xebec (IPA: ['zibek] or [zi'bek]; also written xebeck,
xebe(c)que, zebec(k), zebecque, chebec, shebeck (IPA:
['zibek]); from French:
chabec, now chebec, Spanish:
xabeque, now jabeque,
enxabeque, now xabeco, Italian:
sciabecco, zambecco, stambecco, Arabic:
شباك, šabbāk (meaning "a small warship") and Turkish:
sunbeki; origin uncertain, but perhaps a fishing boat
originally: Arabic root means 'a net') refers to a small,
fast vessel of the 16th to 19th centuries, used almost
exclusively in the Mediterranean Sea.
Xebec existed from the mid 1600's to the mid 1800's, and was
used as both a merchantman and a warship. The average Xebec
carried 24 guns, displaced 250 tons, and carried as many as
350 sailors and soldiers. The Xebec under sail was noted to
be the fastest and most agile craft of the Mediterranean.
However, the ship was not suited to heavy weather due to its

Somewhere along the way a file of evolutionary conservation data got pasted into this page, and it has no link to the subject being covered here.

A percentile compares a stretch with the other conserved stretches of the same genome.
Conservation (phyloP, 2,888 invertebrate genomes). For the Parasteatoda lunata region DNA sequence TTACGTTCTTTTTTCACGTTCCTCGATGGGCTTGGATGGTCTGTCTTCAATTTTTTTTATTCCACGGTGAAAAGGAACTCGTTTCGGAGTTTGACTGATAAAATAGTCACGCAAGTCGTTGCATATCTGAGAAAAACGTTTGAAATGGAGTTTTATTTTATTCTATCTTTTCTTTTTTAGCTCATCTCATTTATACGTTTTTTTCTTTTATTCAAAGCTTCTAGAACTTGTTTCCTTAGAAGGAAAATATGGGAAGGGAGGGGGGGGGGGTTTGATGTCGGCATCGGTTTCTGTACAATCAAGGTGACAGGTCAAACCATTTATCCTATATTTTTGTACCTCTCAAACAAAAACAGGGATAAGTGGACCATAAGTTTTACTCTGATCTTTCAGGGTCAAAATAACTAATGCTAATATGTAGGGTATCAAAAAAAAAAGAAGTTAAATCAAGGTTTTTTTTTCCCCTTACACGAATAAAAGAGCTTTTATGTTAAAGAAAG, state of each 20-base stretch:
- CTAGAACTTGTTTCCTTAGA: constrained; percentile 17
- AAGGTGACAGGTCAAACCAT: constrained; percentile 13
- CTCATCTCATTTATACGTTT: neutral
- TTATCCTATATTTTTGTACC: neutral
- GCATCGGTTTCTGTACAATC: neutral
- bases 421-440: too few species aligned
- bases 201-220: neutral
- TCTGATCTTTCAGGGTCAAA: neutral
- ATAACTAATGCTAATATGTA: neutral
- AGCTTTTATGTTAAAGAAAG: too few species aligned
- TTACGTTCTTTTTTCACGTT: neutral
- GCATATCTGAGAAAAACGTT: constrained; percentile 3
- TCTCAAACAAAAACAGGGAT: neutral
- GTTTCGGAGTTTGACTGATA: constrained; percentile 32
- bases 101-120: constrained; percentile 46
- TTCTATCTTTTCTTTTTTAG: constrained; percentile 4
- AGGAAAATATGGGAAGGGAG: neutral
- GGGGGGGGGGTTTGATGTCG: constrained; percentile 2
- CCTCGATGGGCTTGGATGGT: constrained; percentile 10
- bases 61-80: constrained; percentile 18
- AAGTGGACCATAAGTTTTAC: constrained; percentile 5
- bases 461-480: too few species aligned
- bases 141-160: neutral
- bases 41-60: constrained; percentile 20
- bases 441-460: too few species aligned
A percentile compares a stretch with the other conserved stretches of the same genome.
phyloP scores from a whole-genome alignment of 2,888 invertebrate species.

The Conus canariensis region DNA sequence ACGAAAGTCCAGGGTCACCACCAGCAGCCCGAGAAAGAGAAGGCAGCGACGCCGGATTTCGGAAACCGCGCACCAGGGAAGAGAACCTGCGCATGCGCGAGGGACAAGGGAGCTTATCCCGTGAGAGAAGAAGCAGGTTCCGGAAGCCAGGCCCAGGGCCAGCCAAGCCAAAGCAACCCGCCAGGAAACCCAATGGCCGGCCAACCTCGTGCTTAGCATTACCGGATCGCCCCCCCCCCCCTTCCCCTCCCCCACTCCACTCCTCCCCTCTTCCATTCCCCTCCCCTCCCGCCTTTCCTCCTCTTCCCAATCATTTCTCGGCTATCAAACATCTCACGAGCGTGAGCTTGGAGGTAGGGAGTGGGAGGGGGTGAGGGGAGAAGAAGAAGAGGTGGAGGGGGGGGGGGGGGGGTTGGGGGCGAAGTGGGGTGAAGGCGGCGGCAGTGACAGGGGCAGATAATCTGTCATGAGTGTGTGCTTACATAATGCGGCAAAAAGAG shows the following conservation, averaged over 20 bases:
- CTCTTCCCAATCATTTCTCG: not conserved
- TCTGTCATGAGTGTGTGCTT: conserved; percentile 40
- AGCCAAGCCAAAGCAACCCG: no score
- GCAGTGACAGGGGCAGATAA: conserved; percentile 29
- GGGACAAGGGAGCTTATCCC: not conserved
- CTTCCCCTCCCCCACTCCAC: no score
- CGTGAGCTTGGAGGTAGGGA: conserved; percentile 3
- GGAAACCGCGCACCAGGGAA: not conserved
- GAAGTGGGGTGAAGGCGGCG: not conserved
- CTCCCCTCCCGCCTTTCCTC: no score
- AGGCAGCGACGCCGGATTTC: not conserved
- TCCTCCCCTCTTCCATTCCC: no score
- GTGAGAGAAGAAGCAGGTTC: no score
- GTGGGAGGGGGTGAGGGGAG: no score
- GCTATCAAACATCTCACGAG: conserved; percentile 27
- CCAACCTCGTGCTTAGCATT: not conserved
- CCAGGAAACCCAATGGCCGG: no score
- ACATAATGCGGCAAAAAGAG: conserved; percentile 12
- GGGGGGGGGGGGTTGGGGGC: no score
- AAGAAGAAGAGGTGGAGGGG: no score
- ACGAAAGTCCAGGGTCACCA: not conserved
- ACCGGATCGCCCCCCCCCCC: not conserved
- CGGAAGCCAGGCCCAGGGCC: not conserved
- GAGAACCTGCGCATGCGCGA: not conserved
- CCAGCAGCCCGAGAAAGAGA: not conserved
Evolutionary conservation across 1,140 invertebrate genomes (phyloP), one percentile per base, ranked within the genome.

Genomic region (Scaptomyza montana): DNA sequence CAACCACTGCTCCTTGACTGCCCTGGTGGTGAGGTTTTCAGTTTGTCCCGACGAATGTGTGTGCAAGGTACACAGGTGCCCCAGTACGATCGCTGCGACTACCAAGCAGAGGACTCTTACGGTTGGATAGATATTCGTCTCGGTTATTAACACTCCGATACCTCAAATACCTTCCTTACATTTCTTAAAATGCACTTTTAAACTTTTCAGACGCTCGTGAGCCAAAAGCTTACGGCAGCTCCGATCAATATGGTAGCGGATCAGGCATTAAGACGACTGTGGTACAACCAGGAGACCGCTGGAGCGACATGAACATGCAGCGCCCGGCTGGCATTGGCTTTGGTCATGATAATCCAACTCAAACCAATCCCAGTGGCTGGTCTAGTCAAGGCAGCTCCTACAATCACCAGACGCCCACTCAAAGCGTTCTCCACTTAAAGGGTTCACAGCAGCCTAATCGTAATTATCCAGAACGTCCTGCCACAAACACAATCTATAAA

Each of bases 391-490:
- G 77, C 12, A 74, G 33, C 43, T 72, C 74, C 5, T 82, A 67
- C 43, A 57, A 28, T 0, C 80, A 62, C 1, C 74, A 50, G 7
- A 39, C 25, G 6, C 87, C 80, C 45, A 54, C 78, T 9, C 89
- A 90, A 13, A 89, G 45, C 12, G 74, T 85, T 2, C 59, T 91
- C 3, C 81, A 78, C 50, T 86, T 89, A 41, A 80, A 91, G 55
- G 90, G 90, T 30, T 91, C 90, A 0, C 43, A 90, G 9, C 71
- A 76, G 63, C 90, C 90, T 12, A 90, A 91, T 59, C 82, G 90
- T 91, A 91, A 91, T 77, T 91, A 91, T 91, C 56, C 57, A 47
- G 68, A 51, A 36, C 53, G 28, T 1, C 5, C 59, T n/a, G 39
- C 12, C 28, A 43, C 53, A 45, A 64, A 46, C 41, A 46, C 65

low freeboard and shallow draught. As well, if it were
loaded with many armed troops, its range would be limited
due to the fact that the stores required would take up a
large amount of space. Being lightly built and of typical
Mediterranean materials, the Xebec was not a strong vessel.
As Thomas Jefferson put it, Algerian Xebecs were "so light
as not to withstand the broadside of a good frigate."
What the Xebec lost in strength it made up for in speed and
handling under sail. If the wind died, the Xebec could also
rely on a set of 10 to 20 oars. With that kind of agility,
it was easy for a Xebec to run circles around slower,
heavily laden merchant ships. In a time of crisis, it was
also quick to escape!
Many European states integrated the Xebec into their navies,
notably France, Spain, and Britain. France and Spain
utilized the design to fight the Corsairs (privateers) with
their own weapon.